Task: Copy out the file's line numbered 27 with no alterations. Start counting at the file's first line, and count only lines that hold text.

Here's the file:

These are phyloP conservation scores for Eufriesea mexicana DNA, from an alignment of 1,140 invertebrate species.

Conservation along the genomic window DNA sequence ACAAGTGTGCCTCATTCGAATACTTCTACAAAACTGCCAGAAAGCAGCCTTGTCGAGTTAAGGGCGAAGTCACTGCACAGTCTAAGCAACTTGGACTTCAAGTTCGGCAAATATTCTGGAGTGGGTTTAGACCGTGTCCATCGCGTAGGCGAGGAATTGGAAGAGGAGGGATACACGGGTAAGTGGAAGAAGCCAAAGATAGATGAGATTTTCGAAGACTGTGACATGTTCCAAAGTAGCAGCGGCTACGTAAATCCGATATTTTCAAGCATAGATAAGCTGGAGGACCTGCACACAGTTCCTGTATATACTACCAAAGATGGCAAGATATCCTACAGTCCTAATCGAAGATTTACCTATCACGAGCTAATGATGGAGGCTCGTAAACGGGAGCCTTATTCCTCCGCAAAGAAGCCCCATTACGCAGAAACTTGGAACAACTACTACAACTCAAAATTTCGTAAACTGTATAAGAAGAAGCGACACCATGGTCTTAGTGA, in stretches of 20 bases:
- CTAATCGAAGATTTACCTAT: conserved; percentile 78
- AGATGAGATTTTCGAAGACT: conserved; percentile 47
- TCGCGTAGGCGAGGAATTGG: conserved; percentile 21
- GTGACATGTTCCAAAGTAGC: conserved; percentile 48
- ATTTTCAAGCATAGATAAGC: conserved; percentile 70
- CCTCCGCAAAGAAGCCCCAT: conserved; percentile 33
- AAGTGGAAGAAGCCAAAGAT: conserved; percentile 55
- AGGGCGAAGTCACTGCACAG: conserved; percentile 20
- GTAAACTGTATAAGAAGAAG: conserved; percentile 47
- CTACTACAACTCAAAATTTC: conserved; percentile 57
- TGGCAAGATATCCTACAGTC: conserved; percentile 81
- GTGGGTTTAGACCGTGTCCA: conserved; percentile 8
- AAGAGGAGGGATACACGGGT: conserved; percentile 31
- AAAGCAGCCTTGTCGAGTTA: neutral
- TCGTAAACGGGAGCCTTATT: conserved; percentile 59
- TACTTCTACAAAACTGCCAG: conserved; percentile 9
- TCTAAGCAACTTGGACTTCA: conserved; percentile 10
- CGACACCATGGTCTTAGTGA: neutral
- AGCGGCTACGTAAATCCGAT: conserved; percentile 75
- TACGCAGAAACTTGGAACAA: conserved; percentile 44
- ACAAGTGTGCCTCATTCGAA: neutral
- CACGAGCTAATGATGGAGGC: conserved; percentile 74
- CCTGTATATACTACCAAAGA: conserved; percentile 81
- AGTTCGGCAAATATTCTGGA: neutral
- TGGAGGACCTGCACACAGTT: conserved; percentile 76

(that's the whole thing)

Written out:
- TGGAGGACCTGCACACAGTT: conserved; percentile 76